December 21, 2010 / 2:58 AM / 8 years ago

Early U2 "a little rinky-dink," says label boss

NEW YORK (Hollywood Reporter) - To mark the 50th anniversary of Island Records, founder and music industry icon Chris Blackwell has taken part in a book tracing the label’s formative years and beyond.

Irish rock band U2 perform during their 360 Degree Tour at the La Cartuja stadium in the Andalusian capital of Seville September 30, 2010. REUTERS/Marcelo del Pozo

“The Story of Island Records” (Universe), edited by Suzette Newman and Chris Salewicz, is a colorful tribute not just to Bob Marley and the Caribbean sound he helped popularize, but to the early history of alternative rock and new wave.

Case in point: Blackwell signed U2 in 1980, but he wasn’t all that impressed with Bono and his ragtag Irish crew when he first saw them perform at a London pub. “I didn’t love the music,” said Blackwell during an interview with NPR’s “Weekend Edition” on Saturday. “It was a little rinky-dink, but I believed in them.”

An extended version of the interview appears on NPR’s The Record blog, where Blackwell bemoans the loss of a label’s musical identity.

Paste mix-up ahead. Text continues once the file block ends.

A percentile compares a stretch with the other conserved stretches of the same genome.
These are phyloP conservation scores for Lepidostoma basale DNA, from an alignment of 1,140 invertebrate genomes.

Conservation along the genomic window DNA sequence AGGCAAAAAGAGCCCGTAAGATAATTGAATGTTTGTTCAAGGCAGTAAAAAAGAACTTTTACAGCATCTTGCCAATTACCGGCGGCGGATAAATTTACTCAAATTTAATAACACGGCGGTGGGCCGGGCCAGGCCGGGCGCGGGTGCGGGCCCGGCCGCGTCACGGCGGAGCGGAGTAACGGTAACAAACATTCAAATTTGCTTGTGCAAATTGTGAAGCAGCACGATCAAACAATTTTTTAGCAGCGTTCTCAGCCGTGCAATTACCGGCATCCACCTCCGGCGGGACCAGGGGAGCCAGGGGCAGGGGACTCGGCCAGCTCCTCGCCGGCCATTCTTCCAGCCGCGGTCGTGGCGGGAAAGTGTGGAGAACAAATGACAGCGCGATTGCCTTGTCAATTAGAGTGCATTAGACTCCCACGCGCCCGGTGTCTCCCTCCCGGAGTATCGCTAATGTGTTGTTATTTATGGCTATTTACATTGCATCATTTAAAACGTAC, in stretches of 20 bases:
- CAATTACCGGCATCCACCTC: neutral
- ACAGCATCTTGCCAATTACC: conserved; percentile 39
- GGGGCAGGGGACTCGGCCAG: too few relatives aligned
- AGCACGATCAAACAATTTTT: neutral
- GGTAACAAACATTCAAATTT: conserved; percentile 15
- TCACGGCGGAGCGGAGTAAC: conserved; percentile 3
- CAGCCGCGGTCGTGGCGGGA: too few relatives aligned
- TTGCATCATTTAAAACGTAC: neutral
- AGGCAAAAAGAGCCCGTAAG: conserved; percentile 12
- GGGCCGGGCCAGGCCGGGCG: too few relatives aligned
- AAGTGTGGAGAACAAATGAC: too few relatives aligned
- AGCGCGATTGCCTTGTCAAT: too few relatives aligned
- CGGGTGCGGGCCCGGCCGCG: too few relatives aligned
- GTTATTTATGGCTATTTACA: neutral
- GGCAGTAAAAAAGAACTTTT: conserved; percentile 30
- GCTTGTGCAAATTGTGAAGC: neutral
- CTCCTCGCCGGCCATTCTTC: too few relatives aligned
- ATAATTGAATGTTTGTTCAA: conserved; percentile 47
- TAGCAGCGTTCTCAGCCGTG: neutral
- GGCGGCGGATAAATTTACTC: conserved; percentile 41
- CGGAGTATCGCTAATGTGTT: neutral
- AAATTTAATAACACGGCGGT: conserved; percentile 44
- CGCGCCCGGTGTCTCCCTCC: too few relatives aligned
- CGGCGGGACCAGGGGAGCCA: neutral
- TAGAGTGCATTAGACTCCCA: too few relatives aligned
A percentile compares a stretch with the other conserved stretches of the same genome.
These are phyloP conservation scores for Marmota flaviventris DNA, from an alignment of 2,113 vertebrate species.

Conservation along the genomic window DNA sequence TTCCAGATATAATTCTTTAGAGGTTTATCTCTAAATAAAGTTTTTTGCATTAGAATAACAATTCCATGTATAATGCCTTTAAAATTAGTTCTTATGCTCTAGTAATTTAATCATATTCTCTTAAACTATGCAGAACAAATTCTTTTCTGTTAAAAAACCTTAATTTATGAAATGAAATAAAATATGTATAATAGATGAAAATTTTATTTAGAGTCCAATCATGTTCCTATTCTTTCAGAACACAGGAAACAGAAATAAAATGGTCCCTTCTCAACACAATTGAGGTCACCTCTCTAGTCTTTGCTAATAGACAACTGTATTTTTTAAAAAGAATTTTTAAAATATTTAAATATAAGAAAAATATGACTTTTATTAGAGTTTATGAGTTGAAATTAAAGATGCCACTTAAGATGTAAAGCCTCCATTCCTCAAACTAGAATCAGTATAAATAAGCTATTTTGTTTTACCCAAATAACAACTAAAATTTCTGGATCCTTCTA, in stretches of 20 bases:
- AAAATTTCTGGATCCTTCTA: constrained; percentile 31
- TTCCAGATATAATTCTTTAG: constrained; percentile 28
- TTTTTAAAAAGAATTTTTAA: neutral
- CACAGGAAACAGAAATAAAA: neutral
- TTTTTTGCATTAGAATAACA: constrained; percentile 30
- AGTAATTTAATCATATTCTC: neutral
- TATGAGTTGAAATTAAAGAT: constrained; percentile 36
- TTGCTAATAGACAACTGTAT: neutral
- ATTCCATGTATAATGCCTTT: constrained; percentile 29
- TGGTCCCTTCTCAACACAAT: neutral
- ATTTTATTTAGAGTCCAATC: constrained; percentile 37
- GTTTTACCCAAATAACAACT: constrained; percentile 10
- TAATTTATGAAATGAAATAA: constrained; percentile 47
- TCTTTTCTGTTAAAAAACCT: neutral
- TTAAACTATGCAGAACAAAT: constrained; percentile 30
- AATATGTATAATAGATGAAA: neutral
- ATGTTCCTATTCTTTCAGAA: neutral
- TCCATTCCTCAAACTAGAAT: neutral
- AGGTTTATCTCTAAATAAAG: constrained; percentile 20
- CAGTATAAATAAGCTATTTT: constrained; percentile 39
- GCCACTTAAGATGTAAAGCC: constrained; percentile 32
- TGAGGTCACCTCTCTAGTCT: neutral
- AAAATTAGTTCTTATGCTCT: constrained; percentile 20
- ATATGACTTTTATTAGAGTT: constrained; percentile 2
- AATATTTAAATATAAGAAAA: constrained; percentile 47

“Record labels now (don’t) mean what they used to be to me when I was a fan,” he said. “For example ... (jazz label) Blue Note Records was a guarantee of quality. They signed great musicians, and they recorded them absolutely brilliantly. Atlantic was a label that I loved; they had the best R&B music. King Records I loved; they had James Brown. There was a certain kind of identity with each label. That can happen when you’re independent. When it’s a major company, they can’t do that in the same way. It’s changed really a great deal, because also people don’t even see a label. It used to be something where, you know, you saw that Motown record spinning around; there was a kind of excitement about it. You knew what you were going to get, that Motown sound. That doesn’t exist now.”

His advice for new artists trying to break? Be patient and own your work. “They can sell their music; they can market themselves on the Web. Takes a long time, because it’s sort of going bit by bit, but they can promote their concerts, and they can gather e-mail addresses or Facebook pages ... and grow like that,” he said. “(They can) have a very successful career and own their own masters. They don’t need to give that up to a record label, which happened in the old days.”

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